TC is offline  
Jul 8th, 2009, 03:08 PM
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Copy & paste from what I wrote
http://www.fodors.com/community/asia...our-guides.cfm

"The entire travel industry in China that deals with tour groups desparately need an overhaul.

In early 1980s, Chinese tour guides considered themselves as embassadors to show their country to foreigners, they looked at gratuities as insults and would turn them in their working units.

The practice of accepting gratuities & kickbacks began in China almost at the same time in late 1980s, at a time when China International Travel Service, China Travel Service & China Youth Travel Service were still running all tours.

Gratuity is a normal practice for service business but kick back is unethical and illegal.

Today all Chinese tour guides & Chinese tour directors are trained in the tourism school.
Teachers in the schools are retired CITS, CTS & CYTS guides who taught gratuity & kickback to their students as one single entity. French fries always comes with ketchup.

Tour operators like Ritz, Grand Circle, Oat, & Pacific Delight tour PDT using Chinese Tour Directors & local guides take people to shopping stops they get enormous kick-backs (typically 40%, Junk Antiques & Grade B Jades 50%+) on any purchase tour members make, on prices which may be 10 to 15 times more than is actually reasonable.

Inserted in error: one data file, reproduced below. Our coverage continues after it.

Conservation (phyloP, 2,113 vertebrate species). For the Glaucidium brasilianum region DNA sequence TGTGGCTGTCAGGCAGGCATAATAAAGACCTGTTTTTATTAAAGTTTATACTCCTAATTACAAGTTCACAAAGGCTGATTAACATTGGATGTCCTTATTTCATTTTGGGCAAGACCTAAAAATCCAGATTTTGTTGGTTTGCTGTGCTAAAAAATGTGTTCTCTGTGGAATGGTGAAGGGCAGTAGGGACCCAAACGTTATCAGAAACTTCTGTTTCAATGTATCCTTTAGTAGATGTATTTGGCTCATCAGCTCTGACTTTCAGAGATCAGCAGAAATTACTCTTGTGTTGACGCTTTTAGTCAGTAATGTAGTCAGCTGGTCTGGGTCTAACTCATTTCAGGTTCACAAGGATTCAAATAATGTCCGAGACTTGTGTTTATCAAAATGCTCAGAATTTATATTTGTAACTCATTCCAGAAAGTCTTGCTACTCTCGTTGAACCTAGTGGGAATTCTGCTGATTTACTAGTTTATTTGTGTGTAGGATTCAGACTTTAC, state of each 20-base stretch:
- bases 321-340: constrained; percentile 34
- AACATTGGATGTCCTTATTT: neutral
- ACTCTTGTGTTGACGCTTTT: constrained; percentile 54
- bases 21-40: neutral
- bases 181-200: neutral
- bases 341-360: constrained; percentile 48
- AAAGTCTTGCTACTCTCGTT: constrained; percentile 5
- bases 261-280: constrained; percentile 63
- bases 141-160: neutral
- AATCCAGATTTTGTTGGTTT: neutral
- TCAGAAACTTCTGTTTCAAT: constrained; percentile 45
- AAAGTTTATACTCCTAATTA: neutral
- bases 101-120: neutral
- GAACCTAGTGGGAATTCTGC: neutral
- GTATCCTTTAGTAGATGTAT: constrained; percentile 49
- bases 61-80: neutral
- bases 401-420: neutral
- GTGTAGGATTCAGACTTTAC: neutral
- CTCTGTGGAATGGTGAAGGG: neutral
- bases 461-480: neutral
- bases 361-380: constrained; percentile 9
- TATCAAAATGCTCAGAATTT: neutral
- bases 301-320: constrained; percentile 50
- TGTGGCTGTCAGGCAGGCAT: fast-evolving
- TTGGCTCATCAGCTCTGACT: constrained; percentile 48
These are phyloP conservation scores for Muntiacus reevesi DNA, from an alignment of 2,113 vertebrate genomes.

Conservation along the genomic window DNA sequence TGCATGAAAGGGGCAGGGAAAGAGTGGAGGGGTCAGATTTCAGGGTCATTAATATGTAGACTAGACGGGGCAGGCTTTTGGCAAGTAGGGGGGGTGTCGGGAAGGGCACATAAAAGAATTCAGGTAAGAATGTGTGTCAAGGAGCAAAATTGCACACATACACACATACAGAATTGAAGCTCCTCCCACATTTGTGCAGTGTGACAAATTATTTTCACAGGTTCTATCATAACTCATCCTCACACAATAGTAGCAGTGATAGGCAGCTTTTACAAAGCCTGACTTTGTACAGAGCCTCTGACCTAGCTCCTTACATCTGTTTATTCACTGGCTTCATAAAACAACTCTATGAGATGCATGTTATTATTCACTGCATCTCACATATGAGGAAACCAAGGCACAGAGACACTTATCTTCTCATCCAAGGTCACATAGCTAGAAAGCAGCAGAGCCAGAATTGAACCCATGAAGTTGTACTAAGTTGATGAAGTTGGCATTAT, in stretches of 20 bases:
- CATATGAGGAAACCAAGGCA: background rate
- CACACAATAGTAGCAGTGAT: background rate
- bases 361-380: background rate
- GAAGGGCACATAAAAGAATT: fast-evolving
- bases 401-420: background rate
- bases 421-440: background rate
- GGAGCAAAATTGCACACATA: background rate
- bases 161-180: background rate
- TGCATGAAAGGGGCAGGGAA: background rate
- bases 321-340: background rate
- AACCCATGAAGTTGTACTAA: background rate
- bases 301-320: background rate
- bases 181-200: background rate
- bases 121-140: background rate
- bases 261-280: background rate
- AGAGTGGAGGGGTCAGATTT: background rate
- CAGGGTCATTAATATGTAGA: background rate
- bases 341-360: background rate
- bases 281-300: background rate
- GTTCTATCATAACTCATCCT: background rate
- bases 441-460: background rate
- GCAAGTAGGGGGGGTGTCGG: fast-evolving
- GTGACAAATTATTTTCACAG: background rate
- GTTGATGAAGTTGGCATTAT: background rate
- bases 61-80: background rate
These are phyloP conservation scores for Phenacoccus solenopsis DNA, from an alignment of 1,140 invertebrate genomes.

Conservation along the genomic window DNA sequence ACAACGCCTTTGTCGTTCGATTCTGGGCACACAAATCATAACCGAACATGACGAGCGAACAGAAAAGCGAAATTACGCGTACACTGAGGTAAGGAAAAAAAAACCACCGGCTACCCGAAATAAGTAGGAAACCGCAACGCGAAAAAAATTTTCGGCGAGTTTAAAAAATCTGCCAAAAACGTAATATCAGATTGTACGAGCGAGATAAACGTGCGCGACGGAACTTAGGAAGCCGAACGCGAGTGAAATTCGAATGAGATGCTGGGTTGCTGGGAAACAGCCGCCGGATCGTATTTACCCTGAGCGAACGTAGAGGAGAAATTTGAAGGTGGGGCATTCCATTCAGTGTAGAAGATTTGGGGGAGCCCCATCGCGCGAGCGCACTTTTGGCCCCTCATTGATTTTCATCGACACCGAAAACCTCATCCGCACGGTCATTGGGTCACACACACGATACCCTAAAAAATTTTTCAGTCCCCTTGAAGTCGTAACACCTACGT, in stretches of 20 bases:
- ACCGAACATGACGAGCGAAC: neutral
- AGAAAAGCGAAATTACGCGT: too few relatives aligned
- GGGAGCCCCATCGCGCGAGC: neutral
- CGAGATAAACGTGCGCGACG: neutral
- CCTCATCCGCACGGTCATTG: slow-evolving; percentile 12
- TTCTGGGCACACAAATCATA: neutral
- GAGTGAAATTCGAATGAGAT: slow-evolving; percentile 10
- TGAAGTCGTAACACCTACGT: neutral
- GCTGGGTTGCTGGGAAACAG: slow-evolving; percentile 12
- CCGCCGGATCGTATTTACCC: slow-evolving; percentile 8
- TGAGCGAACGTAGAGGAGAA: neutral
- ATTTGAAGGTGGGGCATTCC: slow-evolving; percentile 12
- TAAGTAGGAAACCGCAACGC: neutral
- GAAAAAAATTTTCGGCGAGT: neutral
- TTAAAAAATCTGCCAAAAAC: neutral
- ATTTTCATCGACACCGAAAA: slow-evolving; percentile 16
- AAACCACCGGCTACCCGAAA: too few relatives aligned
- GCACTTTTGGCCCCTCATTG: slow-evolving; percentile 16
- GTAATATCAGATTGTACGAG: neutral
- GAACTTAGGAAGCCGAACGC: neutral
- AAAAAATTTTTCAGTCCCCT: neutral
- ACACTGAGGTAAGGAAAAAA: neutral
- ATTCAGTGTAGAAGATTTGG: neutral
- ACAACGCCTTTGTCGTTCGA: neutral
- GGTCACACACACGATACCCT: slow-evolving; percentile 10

People who join tours are usually non frequent travelers or retire seniors.
They go where the guides lead them and do what the guides tell them.
They never thought of going to another country thinking everthing being shown or told is a scam.
There will always be some tourists who believe that they're smart enough to avoid all the traps.

It is pathetic to see the Chinese tour managers and guides cheating on the seniors, a country traditionally treat their elders with enormous respect and dignity.

It is still worth paying more for a tour company that has a foreign tour manager who will accompany the group throughout the entire trip.

He would act as the “bad guy” to keep an eye out for attempts by the local operatives to add in extra shopping stops, provide smaller size tour bus to sardine passengers, downgrade group meals, and other shenanigans.

Nothing can be done in China without the collusion between Chinese Mafia and corrupt officials from behind."
Cat12345 is offline  
Jul 8th, 2009, 03:22 PM
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China tour these days, other than rip off, lots of travel time are wasted in the scammy shopping stops.
Cat12345 is offline  
Jul 8th, 2009, 04:19 PM
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Karen,

We're just completing another trip in China independently and we had no trouble with the language, even though we only speak a few words of Chinese.